And don’t forget about Family Campfire at the library — we’ve got the stories, songs, and (fake) fire, with none of the bugs!

How to Operate Your New Book

Tuesday, April 20th, 2010

I wasn’t going to do another picture book review for a while, but my Move with Music kids’ reaction this morning to My Heart is Like a Zoo by Michael Hall made me rethink my position.

I confess, I didn’t pick this book for storytime.  In fact, the first time I read it I thought, “Eh.”  It was cute, but I didn’t see anything special about it.  It’s just about a bunch of animals.  “My heart is like a zoo — eager as a beaver, steady as a yak,” etc., etc., etc., as the King of Siam would say.  That’s been done before.

But for reasons I cannot explain, the kids loved it.  Sometimes that just happens.  Even better, this also happens to be a great book for several of the early literacy skills.  The fact that the kids loved it, well there’s your print motivation (interest in and enjoyment of books) right there.

And all the animals are composed almost entirely of hearts.  As you may recall from this post, shape recognition is the first step of letter knowledge.  Kids need to be able to pick out the differences in shapes in order to recognize letters and subsequently assign meaning to them.  And of course the kids had so much fun pointing out all the different hearts in the pictures:  “The feet are hearts!  And the nose is a heart!  And look, the bee’s wings are hearts!”  That alone is super cute, once you get past the grown up tendency to shout, “Yes, they’re ALL hearts!”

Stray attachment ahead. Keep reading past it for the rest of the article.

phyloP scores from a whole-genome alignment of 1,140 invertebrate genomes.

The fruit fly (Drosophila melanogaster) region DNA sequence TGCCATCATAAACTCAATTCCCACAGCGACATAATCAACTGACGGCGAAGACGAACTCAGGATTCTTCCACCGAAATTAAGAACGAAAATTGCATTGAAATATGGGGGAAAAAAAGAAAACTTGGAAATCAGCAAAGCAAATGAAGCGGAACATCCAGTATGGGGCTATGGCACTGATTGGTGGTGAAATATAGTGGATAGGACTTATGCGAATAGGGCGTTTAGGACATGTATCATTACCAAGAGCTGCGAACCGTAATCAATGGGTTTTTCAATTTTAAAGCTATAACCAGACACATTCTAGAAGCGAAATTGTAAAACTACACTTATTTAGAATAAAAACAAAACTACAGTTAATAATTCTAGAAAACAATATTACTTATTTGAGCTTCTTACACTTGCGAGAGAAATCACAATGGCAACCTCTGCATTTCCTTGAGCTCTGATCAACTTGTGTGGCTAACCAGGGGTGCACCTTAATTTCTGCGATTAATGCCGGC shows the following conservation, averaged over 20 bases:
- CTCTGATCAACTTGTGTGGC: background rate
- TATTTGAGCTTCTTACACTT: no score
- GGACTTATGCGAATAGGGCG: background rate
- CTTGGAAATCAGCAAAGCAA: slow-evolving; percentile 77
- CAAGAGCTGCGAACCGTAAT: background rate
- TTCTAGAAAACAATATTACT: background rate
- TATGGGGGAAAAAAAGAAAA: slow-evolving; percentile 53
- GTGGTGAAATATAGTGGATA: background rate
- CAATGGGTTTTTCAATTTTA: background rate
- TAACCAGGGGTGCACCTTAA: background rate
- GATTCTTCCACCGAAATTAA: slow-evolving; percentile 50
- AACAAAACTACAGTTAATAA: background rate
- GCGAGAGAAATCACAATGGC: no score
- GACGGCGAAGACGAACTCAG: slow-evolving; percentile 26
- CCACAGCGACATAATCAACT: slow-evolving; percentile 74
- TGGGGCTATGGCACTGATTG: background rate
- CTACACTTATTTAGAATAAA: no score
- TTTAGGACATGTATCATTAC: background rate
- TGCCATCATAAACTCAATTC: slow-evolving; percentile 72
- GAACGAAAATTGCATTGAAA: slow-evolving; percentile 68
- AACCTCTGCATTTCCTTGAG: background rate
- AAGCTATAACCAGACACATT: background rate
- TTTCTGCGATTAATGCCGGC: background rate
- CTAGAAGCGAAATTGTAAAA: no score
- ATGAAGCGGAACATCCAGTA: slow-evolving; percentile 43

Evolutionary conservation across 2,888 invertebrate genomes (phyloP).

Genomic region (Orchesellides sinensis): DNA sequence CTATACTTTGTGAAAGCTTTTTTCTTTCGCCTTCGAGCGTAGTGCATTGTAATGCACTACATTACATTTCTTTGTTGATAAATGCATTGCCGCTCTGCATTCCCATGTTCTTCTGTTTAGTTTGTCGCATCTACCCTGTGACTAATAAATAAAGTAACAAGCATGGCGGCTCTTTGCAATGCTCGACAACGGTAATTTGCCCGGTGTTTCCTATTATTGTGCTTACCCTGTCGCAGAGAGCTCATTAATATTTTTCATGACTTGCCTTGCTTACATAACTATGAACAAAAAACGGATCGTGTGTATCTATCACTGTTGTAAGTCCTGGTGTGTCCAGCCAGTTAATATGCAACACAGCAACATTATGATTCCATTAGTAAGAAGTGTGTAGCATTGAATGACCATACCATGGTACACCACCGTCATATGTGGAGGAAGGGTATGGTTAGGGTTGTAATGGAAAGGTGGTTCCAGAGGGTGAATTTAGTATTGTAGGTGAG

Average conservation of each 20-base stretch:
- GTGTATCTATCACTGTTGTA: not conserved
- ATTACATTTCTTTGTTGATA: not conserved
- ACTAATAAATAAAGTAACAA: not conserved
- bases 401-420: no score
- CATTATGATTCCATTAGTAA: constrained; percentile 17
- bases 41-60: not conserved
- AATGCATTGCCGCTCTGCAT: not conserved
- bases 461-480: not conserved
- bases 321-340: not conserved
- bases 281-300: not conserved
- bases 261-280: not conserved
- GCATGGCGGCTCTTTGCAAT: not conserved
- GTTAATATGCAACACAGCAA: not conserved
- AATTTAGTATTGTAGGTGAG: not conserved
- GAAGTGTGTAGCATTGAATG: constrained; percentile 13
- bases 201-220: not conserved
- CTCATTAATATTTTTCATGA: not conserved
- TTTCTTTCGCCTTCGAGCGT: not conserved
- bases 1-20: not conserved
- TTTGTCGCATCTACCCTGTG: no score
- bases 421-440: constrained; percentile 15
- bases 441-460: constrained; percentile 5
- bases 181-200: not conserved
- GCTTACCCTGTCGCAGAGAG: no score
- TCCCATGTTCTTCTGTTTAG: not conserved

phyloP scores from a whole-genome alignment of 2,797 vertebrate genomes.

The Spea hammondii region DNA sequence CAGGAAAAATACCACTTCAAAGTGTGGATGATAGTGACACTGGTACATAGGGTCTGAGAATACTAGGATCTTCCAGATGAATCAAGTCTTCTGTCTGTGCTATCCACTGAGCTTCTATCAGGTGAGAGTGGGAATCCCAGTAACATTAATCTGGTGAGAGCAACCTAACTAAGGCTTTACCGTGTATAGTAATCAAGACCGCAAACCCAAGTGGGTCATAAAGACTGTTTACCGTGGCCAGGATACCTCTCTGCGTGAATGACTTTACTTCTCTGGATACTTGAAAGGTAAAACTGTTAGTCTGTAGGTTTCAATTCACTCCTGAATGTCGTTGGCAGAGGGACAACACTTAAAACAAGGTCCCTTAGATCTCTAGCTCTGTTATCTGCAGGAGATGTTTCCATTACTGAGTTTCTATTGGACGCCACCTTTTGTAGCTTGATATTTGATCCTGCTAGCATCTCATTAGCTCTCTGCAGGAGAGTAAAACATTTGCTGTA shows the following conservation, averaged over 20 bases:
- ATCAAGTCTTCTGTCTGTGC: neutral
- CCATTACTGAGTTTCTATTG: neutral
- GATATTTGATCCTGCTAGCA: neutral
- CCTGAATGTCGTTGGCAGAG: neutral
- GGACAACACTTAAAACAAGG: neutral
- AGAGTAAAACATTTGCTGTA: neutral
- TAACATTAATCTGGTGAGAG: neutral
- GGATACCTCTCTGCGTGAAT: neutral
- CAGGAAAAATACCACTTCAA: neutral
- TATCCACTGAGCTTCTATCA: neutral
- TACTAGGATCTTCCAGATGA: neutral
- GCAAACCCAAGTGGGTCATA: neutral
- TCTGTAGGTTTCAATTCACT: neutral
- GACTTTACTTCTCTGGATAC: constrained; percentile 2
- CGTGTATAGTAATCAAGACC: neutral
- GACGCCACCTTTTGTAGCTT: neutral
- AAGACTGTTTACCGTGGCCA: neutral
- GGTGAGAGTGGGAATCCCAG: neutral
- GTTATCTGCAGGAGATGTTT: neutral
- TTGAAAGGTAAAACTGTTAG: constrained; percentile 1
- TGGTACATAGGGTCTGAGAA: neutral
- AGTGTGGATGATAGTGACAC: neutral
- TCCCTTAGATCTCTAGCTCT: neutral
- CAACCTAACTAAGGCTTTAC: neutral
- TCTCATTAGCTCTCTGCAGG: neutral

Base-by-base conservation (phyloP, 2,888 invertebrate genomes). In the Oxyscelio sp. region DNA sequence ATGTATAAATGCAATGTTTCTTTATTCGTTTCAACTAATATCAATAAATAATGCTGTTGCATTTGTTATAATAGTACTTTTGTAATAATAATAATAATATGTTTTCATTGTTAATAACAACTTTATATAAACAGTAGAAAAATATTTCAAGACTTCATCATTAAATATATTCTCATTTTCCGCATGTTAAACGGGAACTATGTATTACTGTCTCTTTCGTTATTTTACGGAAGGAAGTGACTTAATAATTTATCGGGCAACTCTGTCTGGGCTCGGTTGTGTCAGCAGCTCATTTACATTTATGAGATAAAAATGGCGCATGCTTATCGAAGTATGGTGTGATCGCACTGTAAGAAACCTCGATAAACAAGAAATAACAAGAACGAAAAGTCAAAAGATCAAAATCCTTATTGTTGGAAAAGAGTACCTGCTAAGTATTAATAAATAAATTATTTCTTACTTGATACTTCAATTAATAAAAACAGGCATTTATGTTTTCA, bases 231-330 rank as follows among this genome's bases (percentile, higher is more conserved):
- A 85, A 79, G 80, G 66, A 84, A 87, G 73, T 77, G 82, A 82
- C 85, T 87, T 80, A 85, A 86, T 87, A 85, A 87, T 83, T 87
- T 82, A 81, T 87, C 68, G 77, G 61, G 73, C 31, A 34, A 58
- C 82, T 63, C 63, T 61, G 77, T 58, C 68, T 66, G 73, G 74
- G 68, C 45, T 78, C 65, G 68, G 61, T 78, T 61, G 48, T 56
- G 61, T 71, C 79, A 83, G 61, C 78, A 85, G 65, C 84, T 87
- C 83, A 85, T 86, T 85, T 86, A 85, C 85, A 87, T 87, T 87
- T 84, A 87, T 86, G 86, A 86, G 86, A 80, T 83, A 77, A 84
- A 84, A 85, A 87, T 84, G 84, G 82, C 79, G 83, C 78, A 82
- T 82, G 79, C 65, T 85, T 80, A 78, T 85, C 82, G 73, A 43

The text is in rhyme, which is great for phonological awareness (hearing and playing with the smaller sounds in words).  That is, if you can hear the text over all the shouts of locating hearts all over the place.  All that talking, by the way, does great things for your kid’s narrative skills (ability to tell a story).

And finally, this is a great vocabulary book for several reasons.  You’ve got all the different animals, some of which are a bit unusual such as heron, yak and hornet.  And the text itself is a bit adventurous.  The fox is crafty.  There’s a gloomy lone coyote walking in the fog.  The peaceful portly walrus is lounging on a towel.  I don’t know about you, but I don’t use these words very frequently, and I don’t often see them in kids’ books.

So here’s this great, multi-faceted book that I would have completely overlooked had it not been for the programming prowess of Mr. Michael.  Which leads to the title of this post.  Although I often wish they did, books don’t come with owner’s manuals.  But with a little creativity, even seemingly simple books can offer big learning opportunities!